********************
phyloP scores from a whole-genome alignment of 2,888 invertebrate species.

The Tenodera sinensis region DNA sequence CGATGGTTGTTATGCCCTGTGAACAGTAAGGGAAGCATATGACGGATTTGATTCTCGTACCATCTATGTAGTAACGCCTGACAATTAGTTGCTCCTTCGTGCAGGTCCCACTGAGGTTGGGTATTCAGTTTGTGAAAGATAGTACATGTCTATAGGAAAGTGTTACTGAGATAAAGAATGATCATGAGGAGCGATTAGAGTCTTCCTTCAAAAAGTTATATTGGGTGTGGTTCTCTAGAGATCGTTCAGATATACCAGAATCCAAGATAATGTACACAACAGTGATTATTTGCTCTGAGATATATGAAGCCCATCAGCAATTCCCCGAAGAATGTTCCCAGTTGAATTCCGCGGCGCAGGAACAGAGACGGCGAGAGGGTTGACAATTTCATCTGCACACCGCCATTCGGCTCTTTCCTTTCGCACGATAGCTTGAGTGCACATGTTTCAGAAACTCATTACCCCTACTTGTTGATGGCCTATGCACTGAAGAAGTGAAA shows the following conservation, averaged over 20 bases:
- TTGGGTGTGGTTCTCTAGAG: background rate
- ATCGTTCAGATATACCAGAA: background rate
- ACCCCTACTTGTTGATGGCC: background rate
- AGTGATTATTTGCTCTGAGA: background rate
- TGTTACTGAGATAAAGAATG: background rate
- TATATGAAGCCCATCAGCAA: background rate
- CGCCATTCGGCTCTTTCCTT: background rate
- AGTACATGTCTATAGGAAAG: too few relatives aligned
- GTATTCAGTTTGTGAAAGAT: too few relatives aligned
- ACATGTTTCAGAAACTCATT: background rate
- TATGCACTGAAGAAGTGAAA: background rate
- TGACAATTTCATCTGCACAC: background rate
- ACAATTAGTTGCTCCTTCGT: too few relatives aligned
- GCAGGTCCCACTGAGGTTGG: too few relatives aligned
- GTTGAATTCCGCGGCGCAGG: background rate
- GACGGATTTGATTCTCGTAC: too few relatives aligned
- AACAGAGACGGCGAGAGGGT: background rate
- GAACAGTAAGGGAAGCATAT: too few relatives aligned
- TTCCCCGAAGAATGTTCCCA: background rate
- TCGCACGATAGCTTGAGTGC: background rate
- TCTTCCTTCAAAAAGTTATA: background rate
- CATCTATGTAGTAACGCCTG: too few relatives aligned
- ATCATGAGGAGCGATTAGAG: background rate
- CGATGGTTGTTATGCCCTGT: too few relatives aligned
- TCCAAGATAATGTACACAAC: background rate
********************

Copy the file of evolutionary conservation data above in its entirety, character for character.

phyloP scores from a whole-genome alignment of 2,888 invertebrate species.

The Tenodera sinensis region DNA sequence CGATGGTTGTTATGCCCTGTGAACAGTAAGGGAAGCATATGACGGATTTGATTCTCGTACCATCTATGTAGTAACGCCTGACAATTAGTTGCTCCTTCGTGCAGGTCCCACTGAGGTTGGGTATTCAGTTTGTGAAAGATAGTACATGTCTATAGGAAAGTGTTACTGAGATAAAGAATGATCATGAGGAGCGATTAGAGTCTTCCTTCAAAAAGTTATATTGGGTGTGGTTCTCTAGAGATCGTTCAGATATACCAGAATCCAAGATAATGTACACAACAGTGATTATTTGCTCTGAGATATATGAAGCCCATCAGCAATTCCCCGAAGAATGTTCCCAGTTGAATTCCGCGGCGCAGGAACAGAGACGGCGAGAGGGTTGACAATTTCATCTGCACACCGCCATTCGGCTCTTTCCTTTCGCACGATAGCTTGAGTGCACATGTTTCAGAAACTCATTACCCCTACTTGTTGATGGCCTATGCACTGAAGAAGTGAAA shows the following conservation, averaged over 20 bases:
- TTGGGTGTGGTTCTCTAGAG: background rate
- ATCGTTCAGATATACCAGAA: background rate
- ACCCCTACTTGTTGATGGCC: background rate
- AGTGATTATTTGCTCTGAGA: background rate
- TGTTACTGAGATAAAGAATG: background rate
- TATATGAAGCCCATCAGCAA: background rate
- CGCCATTCGGCTCTTTCCTT: background rate
- AGTACATGTCTATAGGAAAG: too few relatives aligned
- GTATTCAGTTTGTGAAAGAT: too few relatives aligned
- ACATGTTTCAGAAACTCATT: background rate
- TATGCACTGAAGAAGTGAAA: background rate
- TGACAATTTCATCTGCACAC: background rate
- ACAATTAGTTGCTCCTTCGT: too few relatives aligned
- GCAGGTCCCACTGAGGTTGG: too few relatives aligned
- GTTGAATTCCGCGGCGCAGG: background rate
- GACGGATTTGATTCTCGTAC: too few relatives aligned
- AACAGAGACGGCGAGAGGGT: background rate
- GAACAGTAAGGGAAGCATAT: too few relatives aligned
- TTCCCCGAAGAATGTTCCCA: background rate
- TCGCACGATAGCTTGAGTGC: background rate
- TCTTCCTTCAAAAAGTTATA: background rate
- CATCTATGTAGTAACGCCTG: too few relatives aligned
- ATCATGAGGAGCGATTAGAG: background rate
- CGATGGTTGTTATGCCCTGT: too few relatives aligned
- TCCAAGATAATGTACACAAC: background rate